BlackBerry is aiming to reinvent itself as a heavyweight in autonomous and connected vehicles, announcing a huge investment into its QNX platform. The expansion will see BlackBerry invest more than $310m into the new project, while the Government of Canada will inject $40m more courtesy of its Strategic Innovation Fund.
It’s going to mean a significant expansion for BlackBerry QNX, the automotive-focused business unit of BlackBerry Limited. The aim is to add most than 800 new jobs in Canada over the next decade, BlackBerry says, along with maintaining a further 300.
Those employees will be working on making BlackBerry QNX into a powerhouse in next-generation automotive technologies. For instance, the company will be working on new automated control systems for driverless and semi-driverless vehicles, along with new safety and security systems for driver-assistance technologies. That should have applications both in fully-autonomous driving, whenever that finally reaches the mass-market, but also before that point in production vehicles looking to ramp up active safety systems.
At the same time, BlackBerry QNX will also be exploring communications in vehicles. Vehicle-to-Vehicle (V2V) – also known as C2C or Car-to-Car – along with vehicle to infrastructure is expected to be a key component of autonomous driving, the interchange of data between vehicles and the roadways they use essential to giving driverless systems a full understanding of the environment around them. A key focus for BlackBerry QNX will be ensuring that communication is encrypted and secure, since it could likely present an alluring target for hackers.
QNX is the big platform you’ve never heard of
While BlackBerry is most commonly associated with smartphones – and, more recently, its troubles making money from smartphones – the company actually has an established history in automotive. It acquired QNX in 2010, a real-time operating system focused on embedded devices. While the name may not be familiar to most, there’s a fair chance that they’ll have interacted with QNX in some form.
That’s because it has been widely used as the basis of embedded systems in automotive, both for the underlying architecture of modern vehicles, and for the infotainment platforms they use. Indeed, BlackBerry says that more than forty automakers currently use QNX in their vehicles, along with seven Tier 1 automotive suppliers. Audi, BMW, Mercedes-Benz, Toyota, and numerous others all rely on QNX in some form.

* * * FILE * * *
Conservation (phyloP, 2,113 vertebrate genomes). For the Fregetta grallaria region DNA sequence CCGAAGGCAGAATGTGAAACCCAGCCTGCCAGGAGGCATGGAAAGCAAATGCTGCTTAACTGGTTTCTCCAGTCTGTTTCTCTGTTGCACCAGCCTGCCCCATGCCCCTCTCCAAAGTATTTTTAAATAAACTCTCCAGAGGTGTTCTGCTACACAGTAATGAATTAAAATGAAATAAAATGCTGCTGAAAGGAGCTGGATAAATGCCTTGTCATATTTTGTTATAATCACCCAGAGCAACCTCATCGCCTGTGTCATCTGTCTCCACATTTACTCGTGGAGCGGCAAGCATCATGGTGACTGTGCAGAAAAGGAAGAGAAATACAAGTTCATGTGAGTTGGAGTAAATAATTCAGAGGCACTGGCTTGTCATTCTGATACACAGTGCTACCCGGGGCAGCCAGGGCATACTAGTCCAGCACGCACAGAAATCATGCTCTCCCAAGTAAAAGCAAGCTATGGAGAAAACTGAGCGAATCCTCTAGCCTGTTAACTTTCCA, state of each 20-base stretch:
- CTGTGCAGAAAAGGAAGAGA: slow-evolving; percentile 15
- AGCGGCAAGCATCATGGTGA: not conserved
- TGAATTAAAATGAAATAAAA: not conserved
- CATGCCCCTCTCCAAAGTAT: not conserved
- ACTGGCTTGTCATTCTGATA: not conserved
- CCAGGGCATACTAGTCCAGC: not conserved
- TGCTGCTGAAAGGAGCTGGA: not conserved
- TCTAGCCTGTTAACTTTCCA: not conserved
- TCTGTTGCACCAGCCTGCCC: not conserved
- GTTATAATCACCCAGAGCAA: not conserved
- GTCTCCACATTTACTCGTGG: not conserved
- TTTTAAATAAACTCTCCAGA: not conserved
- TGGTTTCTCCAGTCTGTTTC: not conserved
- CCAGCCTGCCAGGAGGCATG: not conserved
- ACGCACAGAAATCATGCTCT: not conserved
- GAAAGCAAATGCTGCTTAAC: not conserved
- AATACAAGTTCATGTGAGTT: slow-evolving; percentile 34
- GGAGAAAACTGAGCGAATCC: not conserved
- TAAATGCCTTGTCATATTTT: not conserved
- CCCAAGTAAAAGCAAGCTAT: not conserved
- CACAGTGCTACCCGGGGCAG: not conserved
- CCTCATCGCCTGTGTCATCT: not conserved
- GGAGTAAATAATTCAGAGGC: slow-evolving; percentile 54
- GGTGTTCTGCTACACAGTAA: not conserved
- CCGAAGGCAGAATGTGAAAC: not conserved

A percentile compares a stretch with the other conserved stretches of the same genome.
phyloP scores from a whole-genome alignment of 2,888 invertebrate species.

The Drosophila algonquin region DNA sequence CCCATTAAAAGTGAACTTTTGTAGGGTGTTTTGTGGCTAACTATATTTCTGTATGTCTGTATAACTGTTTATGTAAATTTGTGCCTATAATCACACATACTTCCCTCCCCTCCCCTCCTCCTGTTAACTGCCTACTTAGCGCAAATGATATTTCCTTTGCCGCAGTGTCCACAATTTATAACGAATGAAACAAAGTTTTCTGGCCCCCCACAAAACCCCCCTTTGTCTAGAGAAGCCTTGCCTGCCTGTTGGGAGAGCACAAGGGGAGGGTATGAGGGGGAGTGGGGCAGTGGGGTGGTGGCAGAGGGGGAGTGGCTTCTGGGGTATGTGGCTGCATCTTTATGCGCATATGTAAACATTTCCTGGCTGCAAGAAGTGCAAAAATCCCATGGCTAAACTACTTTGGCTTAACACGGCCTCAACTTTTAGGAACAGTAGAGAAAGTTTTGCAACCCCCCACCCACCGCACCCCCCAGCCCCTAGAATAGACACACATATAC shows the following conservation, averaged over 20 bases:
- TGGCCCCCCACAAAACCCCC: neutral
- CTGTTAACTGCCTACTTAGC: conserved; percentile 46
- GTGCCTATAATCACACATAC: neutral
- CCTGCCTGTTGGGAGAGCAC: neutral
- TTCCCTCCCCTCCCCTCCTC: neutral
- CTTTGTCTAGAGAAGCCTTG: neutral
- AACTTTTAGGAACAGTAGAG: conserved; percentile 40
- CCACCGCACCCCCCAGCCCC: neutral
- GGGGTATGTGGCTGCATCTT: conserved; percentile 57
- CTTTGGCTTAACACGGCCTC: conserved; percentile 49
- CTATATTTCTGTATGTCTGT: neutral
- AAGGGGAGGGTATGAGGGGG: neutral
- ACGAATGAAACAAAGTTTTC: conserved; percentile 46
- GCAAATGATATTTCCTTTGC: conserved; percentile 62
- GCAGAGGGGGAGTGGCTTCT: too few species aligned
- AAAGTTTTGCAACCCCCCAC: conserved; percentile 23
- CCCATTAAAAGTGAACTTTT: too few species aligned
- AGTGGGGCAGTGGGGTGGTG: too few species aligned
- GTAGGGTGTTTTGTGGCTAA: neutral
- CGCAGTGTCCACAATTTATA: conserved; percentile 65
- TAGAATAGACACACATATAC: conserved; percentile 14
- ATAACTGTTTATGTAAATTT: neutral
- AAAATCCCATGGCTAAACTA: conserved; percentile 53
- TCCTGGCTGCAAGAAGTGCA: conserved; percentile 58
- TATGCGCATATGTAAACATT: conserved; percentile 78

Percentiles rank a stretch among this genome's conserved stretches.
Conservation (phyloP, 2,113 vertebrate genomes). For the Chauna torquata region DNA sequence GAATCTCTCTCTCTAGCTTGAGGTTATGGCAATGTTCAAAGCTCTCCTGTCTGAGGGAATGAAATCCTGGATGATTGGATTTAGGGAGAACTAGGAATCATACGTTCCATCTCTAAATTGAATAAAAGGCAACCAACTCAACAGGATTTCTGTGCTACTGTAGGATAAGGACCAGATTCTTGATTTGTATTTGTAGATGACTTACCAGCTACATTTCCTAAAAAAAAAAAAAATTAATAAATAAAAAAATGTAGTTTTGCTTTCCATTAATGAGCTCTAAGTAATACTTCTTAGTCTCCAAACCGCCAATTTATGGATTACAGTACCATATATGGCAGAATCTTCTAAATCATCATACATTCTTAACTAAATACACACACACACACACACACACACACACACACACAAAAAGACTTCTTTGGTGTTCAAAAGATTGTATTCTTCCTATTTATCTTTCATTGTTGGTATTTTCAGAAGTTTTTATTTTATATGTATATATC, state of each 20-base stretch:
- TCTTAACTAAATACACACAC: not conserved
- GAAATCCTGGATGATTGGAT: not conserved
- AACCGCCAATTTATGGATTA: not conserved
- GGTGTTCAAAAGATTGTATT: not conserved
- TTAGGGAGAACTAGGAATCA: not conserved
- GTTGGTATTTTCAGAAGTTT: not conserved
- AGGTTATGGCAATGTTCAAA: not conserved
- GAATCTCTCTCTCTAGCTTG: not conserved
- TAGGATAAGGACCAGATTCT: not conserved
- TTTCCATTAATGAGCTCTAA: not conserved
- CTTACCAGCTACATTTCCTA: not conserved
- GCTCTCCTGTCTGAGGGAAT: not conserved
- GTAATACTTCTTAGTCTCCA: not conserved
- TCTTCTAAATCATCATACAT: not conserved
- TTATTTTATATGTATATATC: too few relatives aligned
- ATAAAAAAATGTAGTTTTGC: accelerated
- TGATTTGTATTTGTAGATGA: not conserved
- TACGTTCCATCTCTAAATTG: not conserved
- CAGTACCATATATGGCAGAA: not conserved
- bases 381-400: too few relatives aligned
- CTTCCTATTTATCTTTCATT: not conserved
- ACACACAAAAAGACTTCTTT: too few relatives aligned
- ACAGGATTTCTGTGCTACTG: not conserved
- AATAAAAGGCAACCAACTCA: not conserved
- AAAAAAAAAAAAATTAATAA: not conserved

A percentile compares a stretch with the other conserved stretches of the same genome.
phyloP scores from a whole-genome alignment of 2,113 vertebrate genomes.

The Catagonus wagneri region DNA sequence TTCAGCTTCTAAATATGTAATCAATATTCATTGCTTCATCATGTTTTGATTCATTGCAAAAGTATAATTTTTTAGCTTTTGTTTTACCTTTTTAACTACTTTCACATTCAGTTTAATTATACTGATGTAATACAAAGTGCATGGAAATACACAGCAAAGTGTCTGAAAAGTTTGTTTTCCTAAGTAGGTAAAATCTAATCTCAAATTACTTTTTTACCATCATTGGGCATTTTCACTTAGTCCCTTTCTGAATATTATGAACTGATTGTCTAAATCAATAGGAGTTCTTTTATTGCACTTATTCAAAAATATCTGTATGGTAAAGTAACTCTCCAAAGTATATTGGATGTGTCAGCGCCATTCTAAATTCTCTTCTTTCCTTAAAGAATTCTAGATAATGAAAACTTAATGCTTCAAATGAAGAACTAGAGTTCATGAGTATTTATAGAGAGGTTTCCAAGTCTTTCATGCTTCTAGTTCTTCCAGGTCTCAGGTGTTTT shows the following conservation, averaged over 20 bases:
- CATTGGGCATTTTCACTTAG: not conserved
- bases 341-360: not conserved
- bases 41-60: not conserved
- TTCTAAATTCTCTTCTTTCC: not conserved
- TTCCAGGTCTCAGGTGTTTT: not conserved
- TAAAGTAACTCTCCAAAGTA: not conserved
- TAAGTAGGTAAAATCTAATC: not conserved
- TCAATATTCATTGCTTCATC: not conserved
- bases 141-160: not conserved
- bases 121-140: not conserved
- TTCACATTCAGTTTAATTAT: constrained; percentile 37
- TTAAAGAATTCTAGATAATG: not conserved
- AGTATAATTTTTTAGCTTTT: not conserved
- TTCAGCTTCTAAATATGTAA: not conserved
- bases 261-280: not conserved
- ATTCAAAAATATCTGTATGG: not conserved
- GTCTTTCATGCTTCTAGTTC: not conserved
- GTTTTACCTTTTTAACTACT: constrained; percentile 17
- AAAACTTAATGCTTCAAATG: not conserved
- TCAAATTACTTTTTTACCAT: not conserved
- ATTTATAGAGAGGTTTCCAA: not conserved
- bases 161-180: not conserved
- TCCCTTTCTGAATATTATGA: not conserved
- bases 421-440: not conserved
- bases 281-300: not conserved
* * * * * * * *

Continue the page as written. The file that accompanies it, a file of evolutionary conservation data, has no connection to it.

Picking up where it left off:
As part of this new investment, BlackBerry QNX will be making even greater inroads into driving technologies. “BlackBerry QNX will also develop and use concept cars as labs for technology and software development,” the company said today. That doesn’t mean we can expect a BlackBerry car to reach dealerships, but it will expand the company’s footprint and could see it compete with Waymo, Cruise, Apple, and others on making autonomous vehicle prototypes. Back in early 2018, QNX announced it was working with China’s Baidu on a self-driving test fleet.
Next-gen automotive systems are the new frontier
It’s fair to say the automotive industry is facing a number of disruptions, coming at it from several directions simultaneously. On the one hand, while most experts believe that Level 4 and Level 5 autonomous driving is still some way out from commercial feasibility, it’s a category automakers can’t afford to ignore. Well before that, vehicles that offset human driver involvement to some extent are an inevitability.
At the same time, expectations among owners of vehicles as to updates to their cars are also evolving. Automakers like Tesla have encouraged more demanding drivers, familiar with over-the-air (OTA) updates and upgrades for their smartphones, and wanting the same for their vehicles. That has required a huge shift in automotive and infotainment architecture, since few in the industry designed such systems with the expectation of frequent updates, much less that process taking place outside of authorized service centers with specialist equipment.
Adding to the turmoil, companies considered non-traditional in the automotive world are also looking to make inroads. Google is inking deals with automakers like Audi and Volvo to build entire infotainment systems on Android, while Apple’s driverless car intentions were modified to instead position the Cupertino firm as a software, electronics, and active safety tech supplier instead.
For BlackBerry QNX, then, there’s both an opportunity and a challenge ahead. “BlackBerry is trusted by automakers and Tier 1s around the world to protect hardware, software, applications, and end-to-end systems from cyberattacks,” John Chen, executive chairman and CEO of the company, said of today’s announcement. All the same, if it’s to maintain that position it’ll need to rise to the challenge laid down by newcomers in the space – and meet increasingly-demanding consumers – as the car tech world accelerates.